Banner will be taken down for three days during 4th of July weekend for new updates.
By Cynthia M. Herrera
Sami C. Adames, Northwest Vista criminal justice sophomore, was chosen as the new student trustee for the Alamo Colleges Tuesday during the board of trustees regular monthly meeting in Killen Center.
An alternate, Hannah Mahaffey, St. Philip’s College web design sophomore, also was chosen from five nominees interviewed April 7.
The first student trustee was Jacob Wong, psychology sophomore at this college, whose term expired Thursday. The first alternate student trustee was Rudy Padilla, culinary sophomore at St. Philip’s College.
District 4 trustee Joe Alderete said whoever takes over Wong’s position has a big responsibility.
“We hit a grand-slam home-run when we selected you, we really did,” Alderete told Wong. “You did a magnificent job. Your shoes are huge and are going to be difficult to fill.”
The new student trustee started May 1.
Adames will receive a $300 scholarship at the beginning of the fall and spring semester, but Mahaffey will not receive a scholarship, although she also is expected to attend all meetings.
Neither the student trustee nor the alternate gets to vote or is allowed in executive session.
During the citizens-to-be-heard portion of the meeting Olivia Rux, Palo Alto College Horticulture Club president, said PAC’s Student Leadership Coalition is aggressive and does not represent all students.
“There are over or around 8,000 students at Palo Alto College. They (the coalition) don’t represent all of us,” Rux said.
She said, speaking for herself and not the club, that the leadership coalition should not use the college name when trying to protest the removal of majors.
The coalition, which formed in spring 2014, has attended the citizens-to-be-heard since October 2014.
The group was created to speak up for students and their concerns. They sponsored a forum about removing majors at Palo Alto in September. President Mike Flores attended the forum.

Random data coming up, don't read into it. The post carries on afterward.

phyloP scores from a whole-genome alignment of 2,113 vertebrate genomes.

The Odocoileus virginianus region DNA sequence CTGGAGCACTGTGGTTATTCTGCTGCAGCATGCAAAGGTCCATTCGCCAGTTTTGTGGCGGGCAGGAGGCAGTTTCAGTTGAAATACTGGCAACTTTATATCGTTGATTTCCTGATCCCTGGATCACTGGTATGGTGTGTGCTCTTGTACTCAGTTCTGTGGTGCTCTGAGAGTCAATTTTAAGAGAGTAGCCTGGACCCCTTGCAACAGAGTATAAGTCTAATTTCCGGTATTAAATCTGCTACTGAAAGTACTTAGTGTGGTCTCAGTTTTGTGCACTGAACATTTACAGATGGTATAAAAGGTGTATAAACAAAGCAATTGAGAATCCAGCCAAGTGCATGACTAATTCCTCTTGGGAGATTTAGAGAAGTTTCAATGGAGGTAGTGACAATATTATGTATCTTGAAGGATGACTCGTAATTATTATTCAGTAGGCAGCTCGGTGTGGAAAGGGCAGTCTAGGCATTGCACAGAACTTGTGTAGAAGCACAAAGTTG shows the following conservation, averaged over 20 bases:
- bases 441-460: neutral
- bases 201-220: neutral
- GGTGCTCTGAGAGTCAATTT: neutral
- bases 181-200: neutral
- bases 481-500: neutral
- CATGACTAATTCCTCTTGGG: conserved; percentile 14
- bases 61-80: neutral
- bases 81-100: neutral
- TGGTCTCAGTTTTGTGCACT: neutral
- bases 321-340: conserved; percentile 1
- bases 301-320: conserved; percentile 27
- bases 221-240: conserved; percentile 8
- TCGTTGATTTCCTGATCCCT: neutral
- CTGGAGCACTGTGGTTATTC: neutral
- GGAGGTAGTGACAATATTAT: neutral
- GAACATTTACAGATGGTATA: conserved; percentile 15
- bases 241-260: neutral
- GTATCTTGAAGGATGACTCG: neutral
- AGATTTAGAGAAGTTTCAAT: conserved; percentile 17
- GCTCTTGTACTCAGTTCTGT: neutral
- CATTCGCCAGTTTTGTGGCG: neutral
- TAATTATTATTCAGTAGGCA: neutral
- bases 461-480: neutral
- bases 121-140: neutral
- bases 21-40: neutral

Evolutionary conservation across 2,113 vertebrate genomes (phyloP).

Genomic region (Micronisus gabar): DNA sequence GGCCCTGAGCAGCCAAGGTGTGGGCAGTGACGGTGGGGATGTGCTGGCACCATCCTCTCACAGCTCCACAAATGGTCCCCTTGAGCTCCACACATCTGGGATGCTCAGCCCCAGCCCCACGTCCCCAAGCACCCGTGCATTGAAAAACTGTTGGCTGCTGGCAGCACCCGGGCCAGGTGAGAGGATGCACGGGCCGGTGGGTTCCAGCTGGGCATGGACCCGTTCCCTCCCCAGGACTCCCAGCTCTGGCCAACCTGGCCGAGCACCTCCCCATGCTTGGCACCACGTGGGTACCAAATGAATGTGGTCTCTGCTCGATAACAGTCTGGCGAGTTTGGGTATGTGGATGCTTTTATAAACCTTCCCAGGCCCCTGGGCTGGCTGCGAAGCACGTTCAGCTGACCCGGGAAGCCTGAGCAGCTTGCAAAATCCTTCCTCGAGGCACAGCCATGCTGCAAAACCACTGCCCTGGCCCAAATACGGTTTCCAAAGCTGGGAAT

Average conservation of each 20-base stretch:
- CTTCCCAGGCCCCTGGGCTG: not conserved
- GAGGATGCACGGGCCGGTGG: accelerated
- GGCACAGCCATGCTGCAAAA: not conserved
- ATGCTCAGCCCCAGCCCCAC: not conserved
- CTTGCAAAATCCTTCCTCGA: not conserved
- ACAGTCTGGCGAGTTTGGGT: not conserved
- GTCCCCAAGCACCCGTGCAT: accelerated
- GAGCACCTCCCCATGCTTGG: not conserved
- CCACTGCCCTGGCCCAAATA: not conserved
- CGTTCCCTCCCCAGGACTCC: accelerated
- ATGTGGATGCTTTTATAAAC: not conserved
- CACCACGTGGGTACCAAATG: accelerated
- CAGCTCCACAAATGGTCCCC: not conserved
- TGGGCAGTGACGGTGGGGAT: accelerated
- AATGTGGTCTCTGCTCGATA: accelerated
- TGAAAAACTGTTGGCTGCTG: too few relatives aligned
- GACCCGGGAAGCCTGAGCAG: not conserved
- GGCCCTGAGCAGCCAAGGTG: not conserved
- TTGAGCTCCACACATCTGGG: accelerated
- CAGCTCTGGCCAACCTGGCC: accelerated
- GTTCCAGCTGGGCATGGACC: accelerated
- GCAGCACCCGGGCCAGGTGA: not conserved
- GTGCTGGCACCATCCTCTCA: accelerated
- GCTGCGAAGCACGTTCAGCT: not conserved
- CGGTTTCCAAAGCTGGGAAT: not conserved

The coalition also asked for the resignation of the chancellor.
Although the Student Leadership Coalition members are Palo Alto students, they are not an official club at the college, Rux said.
Mark Camann, music adjunct at Northwest Vista College, asked the board for a one-day extension for faculty to submit grades at the end of this semester.
He said grades are due May 16, the date for Northwest Vista’s commencement.
He said he would not be able to see his students cross the stage because he will be grading and assessing final grades to meet the deadline.
Camann said he received an email from the department chair stating that the vice president said faculty who do not submit syllabuses or grades on time are subject to a two-strikes-and-out policy and will not be rehired.
“I am anxious because I already have strike one,” he said.
Camann works part-time at the college and works elsewhere on weekends.
By law, the board cannot discuss items not on the meeting agenda, so trustees could not discuss his request.
In other news, Palo Alto plans to turn in a national application to the National Malcolm Baldrige Award in 2016, Beatriz Joseph, vice president of college services at Palo Alto, said in a presentation to the board.
The college received the Texas Award for Performance Excellence earlier this year. This was the first time the college submitted an application for the award.
Only two other organizations received the award, Memorial Hermann Sugar Land Hospital in Sugar Land and Methodist Health System in Dallas.
The Quality Texas Foundation created the award and recognizes effectiveness and sustainability.
In other business, Roger Castro, information technology services district director, told trustees Banner will be making updates and taken down for three days during Fourth of July weekend.
Castro said the IT department anticipates students and faculty will be on vacation for the four-day weekend. He expects Banner will be up and ready July 6.
The board of trustees also approved the Alamo Colleges’ participation in the CPS Energy Commercial and Industrial Demand Response Program.
In the voluntary program, CPS Energy pays incentives for customers who use less electricity at peak times in the summer months.
John Strybos, associate vice chancellor of facilities operations and construction management, said the campuses reduce their energy consumption by raising thermostats or turning off air conditioning in unused buildings when prompted by CPS. CPS contacts commercial customers to remind them about doing so based on statewide energy consumption, weather and humidity, he said.
The program, which starts June 1 and ends Sept. 30, pays a one-time payment for each performance year within 60 days of the period.
During 2013, Alamo Colleges received an incentive of $98,222 and in 2014 they received $118,000.
This year the Alamo Colleges predicts a $100,000 incentive according to the minute order.